It certainly isn’t often that I create such a lengthy post title, that’s for sure. But given how long it’s been since I blogged, this feels like a once-in-a-while sort of moment.
A moment where, apparently, I deviate from my previous posting plan and show you an image of the blood moon, when last I knew, I was supposed to be talking about black holes.
Yeah, I know. My last post, written over a year ago (sorry!), was about what the movies get wrong about black holes. And the post that would have followed naturally from that one, which somehow got delayed for what feels like an eternity, was supposed to be about how to search for black holes throughout the universe.
Don’t worry, we’re still gonna get to that. Presumably in my next post.
However, there is a lunar eclipse coming up in less than a week, and I wanted to take the opportunity to review the science of an event I’ve already blogged about before. This way, I don’t need to spend quite as much time talking about the actual eclipse, and I can fill you in on why the freaking heck you missed out on science posts for a whole year and three months.
And can I just say, it feels really good to slip back into my old writing style? It’s odd, in a way—part of me wants to change things up a bit, as if I’m fearing some kind of judgment. I guess that’s just the effect the last year or so has had on me.
Imagine that you’re living sometime around 2000 BCE, give or take a thousand years or so. That’s about 4000 years before our time.
You look up at the sky at night, and see it filled with numerous points of light. Some of them stay mostly fixed, but move mysteriously in circles around the north pole. Others move with the rest, but wander a bit from time to time.
And then there’s the sun, whose brilliant rays light the day. The moon, like the sun, doesn’t seem to follow the path of the lights in the sky. It even changes its shape, and sometimes disappears entirely.
Wouldn’t you wonder if there was some pattern to these otherworldly motions? Wouldn’t you devote time to studying them and seeing if you could predict them?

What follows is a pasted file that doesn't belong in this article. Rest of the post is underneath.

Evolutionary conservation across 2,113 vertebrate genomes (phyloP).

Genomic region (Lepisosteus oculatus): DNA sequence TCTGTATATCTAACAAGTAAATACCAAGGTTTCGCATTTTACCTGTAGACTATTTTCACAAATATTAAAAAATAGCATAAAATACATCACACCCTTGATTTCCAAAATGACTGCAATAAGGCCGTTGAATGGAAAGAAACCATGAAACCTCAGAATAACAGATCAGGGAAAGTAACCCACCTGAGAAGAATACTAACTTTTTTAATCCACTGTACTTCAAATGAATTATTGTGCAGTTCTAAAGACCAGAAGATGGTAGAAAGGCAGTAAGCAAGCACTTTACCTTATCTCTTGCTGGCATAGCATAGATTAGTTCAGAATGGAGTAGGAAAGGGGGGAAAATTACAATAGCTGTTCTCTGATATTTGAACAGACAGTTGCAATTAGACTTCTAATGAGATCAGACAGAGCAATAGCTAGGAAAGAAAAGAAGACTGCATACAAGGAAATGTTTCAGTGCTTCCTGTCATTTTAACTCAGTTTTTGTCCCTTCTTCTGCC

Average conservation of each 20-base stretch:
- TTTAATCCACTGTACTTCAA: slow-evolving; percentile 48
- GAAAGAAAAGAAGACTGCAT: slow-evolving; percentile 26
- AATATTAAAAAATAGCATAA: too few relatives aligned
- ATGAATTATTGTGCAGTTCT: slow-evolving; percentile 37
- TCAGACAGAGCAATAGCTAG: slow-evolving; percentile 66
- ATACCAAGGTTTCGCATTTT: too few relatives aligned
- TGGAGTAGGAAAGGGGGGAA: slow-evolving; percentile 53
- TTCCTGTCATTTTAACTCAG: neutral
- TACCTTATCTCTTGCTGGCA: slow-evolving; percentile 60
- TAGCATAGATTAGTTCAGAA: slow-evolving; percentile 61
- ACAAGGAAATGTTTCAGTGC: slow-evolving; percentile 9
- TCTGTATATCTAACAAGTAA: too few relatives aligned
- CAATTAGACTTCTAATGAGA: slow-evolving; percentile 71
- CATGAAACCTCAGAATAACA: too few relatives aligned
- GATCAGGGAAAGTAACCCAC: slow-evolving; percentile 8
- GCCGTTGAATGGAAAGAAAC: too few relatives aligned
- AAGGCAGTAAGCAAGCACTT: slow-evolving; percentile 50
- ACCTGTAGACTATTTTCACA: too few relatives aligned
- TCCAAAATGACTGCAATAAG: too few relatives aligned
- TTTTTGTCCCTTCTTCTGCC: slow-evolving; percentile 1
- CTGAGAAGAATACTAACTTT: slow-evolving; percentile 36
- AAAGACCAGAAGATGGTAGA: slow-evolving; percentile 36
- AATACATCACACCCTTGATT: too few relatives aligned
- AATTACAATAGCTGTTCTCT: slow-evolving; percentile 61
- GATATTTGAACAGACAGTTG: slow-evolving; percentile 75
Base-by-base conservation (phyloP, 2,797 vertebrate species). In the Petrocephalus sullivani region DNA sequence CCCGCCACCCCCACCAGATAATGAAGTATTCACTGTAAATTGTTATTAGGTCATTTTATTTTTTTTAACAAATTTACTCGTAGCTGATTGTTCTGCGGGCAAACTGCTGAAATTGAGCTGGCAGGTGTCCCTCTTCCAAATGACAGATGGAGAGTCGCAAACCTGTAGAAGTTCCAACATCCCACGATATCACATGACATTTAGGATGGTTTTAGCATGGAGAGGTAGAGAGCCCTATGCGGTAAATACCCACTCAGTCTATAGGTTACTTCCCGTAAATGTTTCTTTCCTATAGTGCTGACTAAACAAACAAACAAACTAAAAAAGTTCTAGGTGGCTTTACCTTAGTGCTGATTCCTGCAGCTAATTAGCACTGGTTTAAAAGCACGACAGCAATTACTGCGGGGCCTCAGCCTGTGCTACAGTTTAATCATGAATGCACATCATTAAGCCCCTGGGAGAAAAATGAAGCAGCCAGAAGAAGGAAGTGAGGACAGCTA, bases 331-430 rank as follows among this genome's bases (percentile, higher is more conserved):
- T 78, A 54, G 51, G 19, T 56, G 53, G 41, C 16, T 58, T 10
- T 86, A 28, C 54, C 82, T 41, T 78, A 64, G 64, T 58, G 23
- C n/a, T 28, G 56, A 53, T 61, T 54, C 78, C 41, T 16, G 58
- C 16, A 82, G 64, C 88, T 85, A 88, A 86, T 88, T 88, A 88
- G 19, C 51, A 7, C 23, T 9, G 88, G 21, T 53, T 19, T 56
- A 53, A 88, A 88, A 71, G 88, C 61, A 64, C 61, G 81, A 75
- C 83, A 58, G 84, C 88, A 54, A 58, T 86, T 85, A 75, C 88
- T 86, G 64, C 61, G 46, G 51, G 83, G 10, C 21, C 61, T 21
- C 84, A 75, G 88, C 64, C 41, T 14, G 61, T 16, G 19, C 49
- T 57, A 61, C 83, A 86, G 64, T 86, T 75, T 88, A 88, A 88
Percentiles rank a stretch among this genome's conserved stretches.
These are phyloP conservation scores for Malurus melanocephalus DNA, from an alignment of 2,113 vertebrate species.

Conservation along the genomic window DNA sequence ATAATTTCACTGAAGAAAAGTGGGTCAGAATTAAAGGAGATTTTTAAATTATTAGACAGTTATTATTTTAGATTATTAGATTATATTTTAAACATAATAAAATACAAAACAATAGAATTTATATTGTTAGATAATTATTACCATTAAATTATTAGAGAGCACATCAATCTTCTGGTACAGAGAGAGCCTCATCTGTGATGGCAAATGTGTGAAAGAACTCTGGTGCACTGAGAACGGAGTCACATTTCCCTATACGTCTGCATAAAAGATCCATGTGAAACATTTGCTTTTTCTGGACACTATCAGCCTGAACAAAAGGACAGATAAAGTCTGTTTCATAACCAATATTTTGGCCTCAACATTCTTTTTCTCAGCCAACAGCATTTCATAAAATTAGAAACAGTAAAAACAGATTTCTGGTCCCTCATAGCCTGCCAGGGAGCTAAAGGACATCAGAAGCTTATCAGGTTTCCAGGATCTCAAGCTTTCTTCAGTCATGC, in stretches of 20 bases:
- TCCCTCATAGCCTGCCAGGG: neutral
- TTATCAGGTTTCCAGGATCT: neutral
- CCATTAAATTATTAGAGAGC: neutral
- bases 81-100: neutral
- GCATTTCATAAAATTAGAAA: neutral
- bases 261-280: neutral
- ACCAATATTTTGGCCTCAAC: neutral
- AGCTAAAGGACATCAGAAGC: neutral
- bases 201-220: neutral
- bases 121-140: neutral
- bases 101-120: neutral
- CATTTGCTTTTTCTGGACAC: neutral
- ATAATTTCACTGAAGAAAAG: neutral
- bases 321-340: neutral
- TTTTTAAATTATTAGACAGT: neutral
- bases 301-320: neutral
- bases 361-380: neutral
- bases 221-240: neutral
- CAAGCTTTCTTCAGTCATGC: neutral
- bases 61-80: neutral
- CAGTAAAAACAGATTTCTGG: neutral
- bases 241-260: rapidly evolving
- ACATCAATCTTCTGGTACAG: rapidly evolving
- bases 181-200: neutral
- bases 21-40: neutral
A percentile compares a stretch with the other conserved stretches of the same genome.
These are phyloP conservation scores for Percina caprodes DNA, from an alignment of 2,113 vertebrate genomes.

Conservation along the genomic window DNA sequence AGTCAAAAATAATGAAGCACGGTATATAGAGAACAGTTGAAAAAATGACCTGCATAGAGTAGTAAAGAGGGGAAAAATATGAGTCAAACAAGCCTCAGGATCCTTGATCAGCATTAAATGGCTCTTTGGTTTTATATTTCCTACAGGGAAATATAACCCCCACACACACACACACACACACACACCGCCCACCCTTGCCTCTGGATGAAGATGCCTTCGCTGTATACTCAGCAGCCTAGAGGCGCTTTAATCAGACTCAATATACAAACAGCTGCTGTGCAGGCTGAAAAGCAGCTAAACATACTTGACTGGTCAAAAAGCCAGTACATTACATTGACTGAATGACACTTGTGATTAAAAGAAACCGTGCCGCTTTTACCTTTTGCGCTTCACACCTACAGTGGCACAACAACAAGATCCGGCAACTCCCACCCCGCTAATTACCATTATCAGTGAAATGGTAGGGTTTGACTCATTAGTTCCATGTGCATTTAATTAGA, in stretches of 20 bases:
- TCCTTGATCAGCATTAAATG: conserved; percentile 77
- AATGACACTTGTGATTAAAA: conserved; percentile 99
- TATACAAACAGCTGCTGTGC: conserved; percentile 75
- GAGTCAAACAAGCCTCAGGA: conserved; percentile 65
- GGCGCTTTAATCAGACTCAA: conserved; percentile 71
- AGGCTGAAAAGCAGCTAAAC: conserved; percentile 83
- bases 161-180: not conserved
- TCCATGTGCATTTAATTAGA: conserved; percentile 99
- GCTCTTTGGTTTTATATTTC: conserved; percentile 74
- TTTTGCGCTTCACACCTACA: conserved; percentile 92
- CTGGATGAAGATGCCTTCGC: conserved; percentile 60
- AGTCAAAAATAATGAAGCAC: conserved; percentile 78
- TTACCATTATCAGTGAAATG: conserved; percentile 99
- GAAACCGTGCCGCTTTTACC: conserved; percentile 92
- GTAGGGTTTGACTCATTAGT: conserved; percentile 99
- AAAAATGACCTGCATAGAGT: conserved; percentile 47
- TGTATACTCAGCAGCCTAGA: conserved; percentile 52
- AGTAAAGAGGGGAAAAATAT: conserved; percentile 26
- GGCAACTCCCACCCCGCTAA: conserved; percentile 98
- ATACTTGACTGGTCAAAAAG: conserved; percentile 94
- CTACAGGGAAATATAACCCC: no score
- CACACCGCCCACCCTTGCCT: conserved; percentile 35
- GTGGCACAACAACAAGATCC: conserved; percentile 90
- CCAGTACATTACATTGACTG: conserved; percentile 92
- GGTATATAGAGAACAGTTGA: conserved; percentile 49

There can be no doubt that solar and lunar eclipses are some of the most fascinating sights for the “naked” eye. (And I say “naked” under the assumption that you know never to look directly at the sun without approved protection!)
Unless it’s during totality. Then you can take those glasses off.
But what I mean is, solar and lunar eclipses don’t require telescopes or binoculars to be seen. You don’t need to use any special equipment. You just need your eyes, and in the case of a solar eclipse, some form of protection—like solar glasses.
You may have noticed that when a solar eclipse comes up—or even a lunar eclipse—it’s all the rage. Suddenly, the media is swamped with safety warnings and calendar countdowns to the big event.
The United States just about lost its mind over the solar eclipse of August 21, 2017. And I have a feeling the next total solar eclipse to pass over the US, in seven years, will be just as dramatic.
But you might also be wondering…how do we know when these incredible sights are going to happen?
It’s named for its red appearance. Sometimes it’s even mistaken for Mars, as in the case of the “Mars hoax” back in 2002. It was claimed then that Mars would look as large as the full moon on August 27.
In truth, Mars will never appear as large as the full moon to the naked eye (a fancy way of saying that you’re not looking through a telescope or binoculars). What really happened was that the moon passed through the Earth’s shadow.
Wait a second. The Earth has a shadow? And it’s red?